Over the last few days we have been slowly progressing through sediments containing cobbles and boulders. The team looking at small fragments of rock cuttings have done a great job in being able to tell us that we are definitely not in bedrock yet.
A couple of days ago, we became frustrated by our slow progress and removed (tripped out) our drill string from the borehole, to put a sharper bit and heavier drill string back in. During this process, the mud in the hole became diluted with water from the bottom (the hole has 12” steel casing around it), and the well started to flow (artesian).
By the time the new drill string was in the hole we were producing hot water at 5 litres/second and 43°C. This was a great opportunity for the fluid and gas chemists, and for those of us who are interested in the thermal and fluid state of the fault.
Warm water at dawn 10/10/14. (photo D. Prior)
The flow was controlled by injection of new drilling mud and drilling recommenced, but it continued to be difficult to advance the casing. We are now at 236.6 m depth. A decision was made yesterday to start installation of a new 10” steel casing string. The basic idea is that each slightly-smaller casing is nested inside and protected by the previous one. We have to make progress through this difficult-to-drill zone, and this is our only option.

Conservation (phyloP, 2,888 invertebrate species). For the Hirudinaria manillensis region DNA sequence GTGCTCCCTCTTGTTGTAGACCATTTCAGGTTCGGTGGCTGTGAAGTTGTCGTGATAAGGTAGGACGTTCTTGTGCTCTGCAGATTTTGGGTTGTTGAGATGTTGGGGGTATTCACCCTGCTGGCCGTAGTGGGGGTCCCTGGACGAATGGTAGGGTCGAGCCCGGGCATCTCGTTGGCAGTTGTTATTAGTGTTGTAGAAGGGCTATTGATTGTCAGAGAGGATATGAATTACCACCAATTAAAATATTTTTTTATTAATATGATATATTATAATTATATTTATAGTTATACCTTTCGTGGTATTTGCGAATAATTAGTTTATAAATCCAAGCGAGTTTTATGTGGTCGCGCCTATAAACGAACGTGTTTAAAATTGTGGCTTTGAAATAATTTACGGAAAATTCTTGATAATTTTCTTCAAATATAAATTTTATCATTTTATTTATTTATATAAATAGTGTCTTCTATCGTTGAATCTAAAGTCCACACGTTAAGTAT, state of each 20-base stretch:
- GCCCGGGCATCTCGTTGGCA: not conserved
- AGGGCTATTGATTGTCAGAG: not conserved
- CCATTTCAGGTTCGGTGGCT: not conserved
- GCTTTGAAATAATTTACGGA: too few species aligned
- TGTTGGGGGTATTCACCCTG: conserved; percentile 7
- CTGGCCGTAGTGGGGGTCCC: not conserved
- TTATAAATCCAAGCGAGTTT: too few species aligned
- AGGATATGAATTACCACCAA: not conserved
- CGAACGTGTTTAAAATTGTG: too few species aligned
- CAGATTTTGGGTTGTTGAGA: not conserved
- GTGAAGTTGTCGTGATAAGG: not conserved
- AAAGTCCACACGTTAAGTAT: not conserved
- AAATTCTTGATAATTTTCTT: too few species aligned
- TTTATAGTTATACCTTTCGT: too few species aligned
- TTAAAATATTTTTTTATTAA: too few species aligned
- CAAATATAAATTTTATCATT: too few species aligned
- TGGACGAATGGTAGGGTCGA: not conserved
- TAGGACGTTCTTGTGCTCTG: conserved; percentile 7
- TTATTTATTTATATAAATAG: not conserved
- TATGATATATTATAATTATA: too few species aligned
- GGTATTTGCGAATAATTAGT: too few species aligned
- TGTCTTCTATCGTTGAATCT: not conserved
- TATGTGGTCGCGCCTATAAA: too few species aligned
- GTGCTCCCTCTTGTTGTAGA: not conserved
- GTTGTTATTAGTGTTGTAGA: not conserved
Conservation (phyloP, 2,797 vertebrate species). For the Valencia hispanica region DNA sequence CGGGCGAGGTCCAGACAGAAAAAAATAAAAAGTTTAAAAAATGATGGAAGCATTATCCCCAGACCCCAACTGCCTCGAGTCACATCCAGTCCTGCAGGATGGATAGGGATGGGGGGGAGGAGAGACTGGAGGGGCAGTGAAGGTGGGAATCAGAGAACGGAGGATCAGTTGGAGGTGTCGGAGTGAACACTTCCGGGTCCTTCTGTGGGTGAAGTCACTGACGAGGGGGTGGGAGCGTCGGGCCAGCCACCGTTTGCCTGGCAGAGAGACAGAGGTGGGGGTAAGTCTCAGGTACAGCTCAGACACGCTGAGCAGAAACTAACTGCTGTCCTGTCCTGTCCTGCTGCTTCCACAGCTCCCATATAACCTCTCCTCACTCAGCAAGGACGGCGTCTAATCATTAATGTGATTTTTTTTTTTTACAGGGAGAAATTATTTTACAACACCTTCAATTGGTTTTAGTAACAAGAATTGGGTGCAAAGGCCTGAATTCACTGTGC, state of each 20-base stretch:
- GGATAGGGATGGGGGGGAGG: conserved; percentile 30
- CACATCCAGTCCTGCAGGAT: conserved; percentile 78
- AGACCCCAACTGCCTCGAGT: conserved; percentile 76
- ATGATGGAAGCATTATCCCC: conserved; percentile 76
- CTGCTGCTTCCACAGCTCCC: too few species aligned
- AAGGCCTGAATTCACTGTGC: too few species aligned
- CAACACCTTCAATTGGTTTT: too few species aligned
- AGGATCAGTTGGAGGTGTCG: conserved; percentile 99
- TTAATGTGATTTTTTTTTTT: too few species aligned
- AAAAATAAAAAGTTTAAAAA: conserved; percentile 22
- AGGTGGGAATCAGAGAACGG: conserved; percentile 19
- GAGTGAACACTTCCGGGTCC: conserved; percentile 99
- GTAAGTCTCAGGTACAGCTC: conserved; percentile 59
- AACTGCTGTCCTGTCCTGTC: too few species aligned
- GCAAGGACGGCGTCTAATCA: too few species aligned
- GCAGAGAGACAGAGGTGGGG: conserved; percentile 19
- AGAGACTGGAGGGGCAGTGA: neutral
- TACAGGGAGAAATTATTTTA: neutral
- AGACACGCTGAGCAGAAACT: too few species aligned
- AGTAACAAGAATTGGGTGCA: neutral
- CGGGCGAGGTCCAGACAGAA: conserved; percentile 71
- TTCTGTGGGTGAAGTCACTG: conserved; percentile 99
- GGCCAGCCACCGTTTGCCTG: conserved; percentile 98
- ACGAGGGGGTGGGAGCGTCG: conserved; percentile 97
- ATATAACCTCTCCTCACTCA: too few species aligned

We are making slow but steady progress. The chemistry and gases of the hydrothermal fluids seem similar to those of nearby hot springs in bedrock, and the high fluid flow rates suggest a quite different hydrology to the silty sediments that we were drilling through up until now. We think it likely that we are close to a contact between sediments and bedrock.
Meanwhile, the ICDP training course in Franz Josef Glacier has ended and participants have returned to Whataroa to help on-site. Our scientific facilities are almost all fully completed and providing a comfortable and efficient workspace.
Geophysical tool assembly 8/10/14 (photo J. Townend)
Events of the last few days again confirm that scientific investigations can produce interesting and unexpected results — the power output of our geothermal production was about 0.7 megawatts.